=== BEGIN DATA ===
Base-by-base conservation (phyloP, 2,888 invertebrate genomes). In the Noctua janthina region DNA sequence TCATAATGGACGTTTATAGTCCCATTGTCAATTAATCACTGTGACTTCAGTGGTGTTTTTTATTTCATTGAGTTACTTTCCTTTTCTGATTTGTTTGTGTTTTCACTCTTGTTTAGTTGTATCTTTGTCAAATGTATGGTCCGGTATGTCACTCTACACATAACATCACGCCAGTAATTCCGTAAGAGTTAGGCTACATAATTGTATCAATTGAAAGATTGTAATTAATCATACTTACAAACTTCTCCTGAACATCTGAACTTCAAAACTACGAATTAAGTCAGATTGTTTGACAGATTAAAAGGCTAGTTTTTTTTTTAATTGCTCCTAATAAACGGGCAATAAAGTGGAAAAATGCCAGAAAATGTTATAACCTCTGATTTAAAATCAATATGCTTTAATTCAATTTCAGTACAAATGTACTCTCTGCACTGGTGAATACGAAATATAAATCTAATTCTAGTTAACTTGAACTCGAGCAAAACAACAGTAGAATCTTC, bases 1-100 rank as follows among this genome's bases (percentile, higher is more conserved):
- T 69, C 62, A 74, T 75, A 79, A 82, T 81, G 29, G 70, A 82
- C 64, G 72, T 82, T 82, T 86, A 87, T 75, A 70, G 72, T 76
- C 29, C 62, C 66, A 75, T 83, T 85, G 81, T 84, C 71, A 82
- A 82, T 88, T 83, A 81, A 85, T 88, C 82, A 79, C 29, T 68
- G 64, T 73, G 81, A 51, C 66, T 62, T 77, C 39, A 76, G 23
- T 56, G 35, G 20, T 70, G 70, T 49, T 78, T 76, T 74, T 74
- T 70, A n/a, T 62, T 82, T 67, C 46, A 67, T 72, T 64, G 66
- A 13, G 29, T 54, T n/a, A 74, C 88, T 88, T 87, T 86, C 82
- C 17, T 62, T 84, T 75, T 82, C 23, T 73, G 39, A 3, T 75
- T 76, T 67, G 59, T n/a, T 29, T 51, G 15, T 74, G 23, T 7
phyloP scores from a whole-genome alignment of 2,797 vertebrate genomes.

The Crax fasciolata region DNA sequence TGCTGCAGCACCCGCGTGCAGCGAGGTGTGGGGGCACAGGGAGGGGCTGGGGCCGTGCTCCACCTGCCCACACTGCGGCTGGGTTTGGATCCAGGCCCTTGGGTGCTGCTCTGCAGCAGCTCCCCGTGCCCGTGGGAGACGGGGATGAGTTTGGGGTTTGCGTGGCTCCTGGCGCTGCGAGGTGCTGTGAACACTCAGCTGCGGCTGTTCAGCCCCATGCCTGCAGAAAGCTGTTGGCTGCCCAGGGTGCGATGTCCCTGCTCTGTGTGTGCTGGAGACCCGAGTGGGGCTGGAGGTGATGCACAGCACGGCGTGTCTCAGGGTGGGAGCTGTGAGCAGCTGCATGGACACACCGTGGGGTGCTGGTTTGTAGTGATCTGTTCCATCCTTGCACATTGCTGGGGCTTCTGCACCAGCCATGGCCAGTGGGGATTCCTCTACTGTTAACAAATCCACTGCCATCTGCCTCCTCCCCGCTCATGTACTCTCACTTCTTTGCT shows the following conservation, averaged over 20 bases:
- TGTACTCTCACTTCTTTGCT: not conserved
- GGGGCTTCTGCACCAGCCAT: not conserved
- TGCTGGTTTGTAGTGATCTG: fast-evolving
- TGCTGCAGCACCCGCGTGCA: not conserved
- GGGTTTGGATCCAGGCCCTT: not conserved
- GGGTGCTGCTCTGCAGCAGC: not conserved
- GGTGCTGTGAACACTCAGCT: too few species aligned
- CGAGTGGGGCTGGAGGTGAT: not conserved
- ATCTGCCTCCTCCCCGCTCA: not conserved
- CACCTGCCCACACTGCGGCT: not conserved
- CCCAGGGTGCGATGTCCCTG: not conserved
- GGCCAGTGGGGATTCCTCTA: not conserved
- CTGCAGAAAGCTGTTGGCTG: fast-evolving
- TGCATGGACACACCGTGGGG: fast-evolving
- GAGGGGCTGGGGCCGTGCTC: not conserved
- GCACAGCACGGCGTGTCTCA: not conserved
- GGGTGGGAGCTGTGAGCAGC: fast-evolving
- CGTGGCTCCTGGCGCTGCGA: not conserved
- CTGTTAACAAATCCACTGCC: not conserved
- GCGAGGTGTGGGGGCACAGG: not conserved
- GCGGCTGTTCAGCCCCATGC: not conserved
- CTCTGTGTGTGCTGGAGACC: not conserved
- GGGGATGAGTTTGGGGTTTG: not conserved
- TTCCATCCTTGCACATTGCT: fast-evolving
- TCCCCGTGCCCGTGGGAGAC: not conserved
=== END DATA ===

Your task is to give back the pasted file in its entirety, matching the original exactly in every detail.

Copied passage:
Base-by-base conservation (phyloP, 2,888 invertebrate genomes). In the Noctua janthina region DNA sequence TCATAATGGACGTTTATAGTCCCATTGTCAATTAATCACTGTGACTTCAGTGGTGTTTTTTATTTCATTGAGTTACTTTCCTTTTCTGATTTGTTTGTGTTTTCACTCTTGTTTAGTTGTATCTTTGTCAAATGTATGGTCCGGTATGTCACTCTACACATAACATCACGCCAGTAATTCCGTAAGAGTTAGGCTACATAATTGTATCAATTGAAAGATTGTAATTAATCATACTTACAAACTTCTCCTGAACATCTGAACTTCAAAACTACGAATTAAGTCAGATTGTTTGACAGATTAAAAGGCTAGTTTTTTTTTTAATTGCTCCTAATAAACGGGCAATAAAGTGGAAAAATGCCAGAAAATGTTATAACCTCTGATTTAAAATCAATATGCTTTAATTCAATTTCAGTACAAATGTACTCTCTGCACTGGTGAATACGAAATATAAATCTAATTCTAGTTAACTTGAACTCGAGCAAAACAACAGTAGAATCTTC, bases 1-100 rank as follows among this genome's bases (percentile, higher is more conserved):
- T 69, C 62, A 74, T 75, A 79, A 82, T 81, G 29, G 70, A 82
- C 64, G 72, T 82, T 82, T 86, A 87, T 75, A 70, G 72, T 76
- C 29, C 62, C 66, A 75, T 83, T 85, G 81, T 84, C 71, A 82
- A 82, T 88, T 83, A 81, A 85, T 88, C 82, A 79, C 29, T 68
- G 64, T 73, G 81, A 51, C 66, T 62, T 77, C 39, A 76, G 23
- T 56, G 35, G 20, T 70, G 70, T 49, T 78, T 76, T 74, T 74
- T 70, A n/a, T 62, T 82, T 67, C 46, A 67, T 72, T 64, G 66
- A 13, G 29, T 54, T n/a, A 74, C 88, T 88, T 87, T 86, C 82
- C 17, T 62, T 84, T 75, T 82, C 23, T 73, G 39, A 3, T 75
- T 76, T 67, G 59, T n/a, T 29, T 51, G 15, T 74, G 23, T 7
phyloP scores from a whole-genome alignment of 2,797 vertebrate genomes.

The Crax fasciolata region DNA sequence TGCTGCAGCACCCGCGTGCAGCGAGGTGTGGGGGCACAGGGAGGGGCTGGGGCCGTGCTCCACCTGCCCACACTGCGGCTGGGTTTGGATCCAGGCCCTTGGGTGCTGCTCTGCAGCAGCTCCCCGTGCCCGTGGGAGACGGGGATGAGTTTGGGGTTTGCGTGGCTCCTGGCGCTGCGAGGTGCTGTGAACACTCAGCTGCGGCTGTTCAGCCCCATGCCTGCAGAAAGCTGTTGGCTGCCCAGGGTGCGATGTCCCTGCTCTGTGTGTGCTGGAGACCCGAGTGGGGCTGGAGGTGATGCACAGCACGGCGTGTCTCAGGGTGGGAGCTGTGAGCAGCTGCATGGACACACCGTGGGGTGCTGGTTTGTAGTGATCTGTTCCATCCTTGCACATTGCTGGGGCTTCTGCACCAGCCATGGCCAGTGGGGATTCCTCTACTGTTAACAAATCCACTGCCATCTGCCTCCTCCCCGCTCATGTACTCTCACTTCTTTGCT shows the following conservation, averaged over 20 bases:
- TGTACTCTCACTTCTTTGCT: not conserved
- GGGGCTTCTGCACCAGCCAT: not conserved
- TGCTGGTTTGTAGTGATCTG: fast-evolving
- TGCTGCAGCACCCGCGTGCA: not conserved
- GGGTTTGGATCCAGGCCCTT: not conserved
- GGGTGCTGCTCTGCAGCAGC: not conserved
- GGTGCTGTGAACACTCAGCT: too few species aligned
- CGAGTGGGGCTGGAGGTGAT: not conserved
- ATCTGCCTCCTCCCCGCTCA: not conserved
- CACCTGCCCACACTGCGGCT: not conserved
- CCCAGGGTGCGATGTCCCTG: not conserved
- GGCCAGTGGGGATTCCTCTA: not conserved
- CTGCAGAAAGCTGTTGGCTG: fast-evolving
- TGCATGGACACACCGTGGGG: fast-evolving
- GAGGGGCTGGGGCCGTGCTC: not conserved
- GCACAGCACGGCGTGTCTCA: not conserved
- GGGTGGGAGCTGTGAGCAGC: fast-evolving
- CGTGGCTCCTGGCGCTGCGA: not conserved
- CTGTTAACAAATCCACTGCC: not conserved
- GCGAGGTGTGGGGGCACAGG: not conserved
- GCGGCTGTTCAGCCCCATGC: not conserved
- CTCTGTGTGTGCTGGAGACC: not conserved
- GGGGATGAGTTTGGGGTTTG: not conserved
- TTCCATCCTTGCACATTGCT: fast-evolving
- TCCCCGTGCCCGTGGGAGAC: not conserved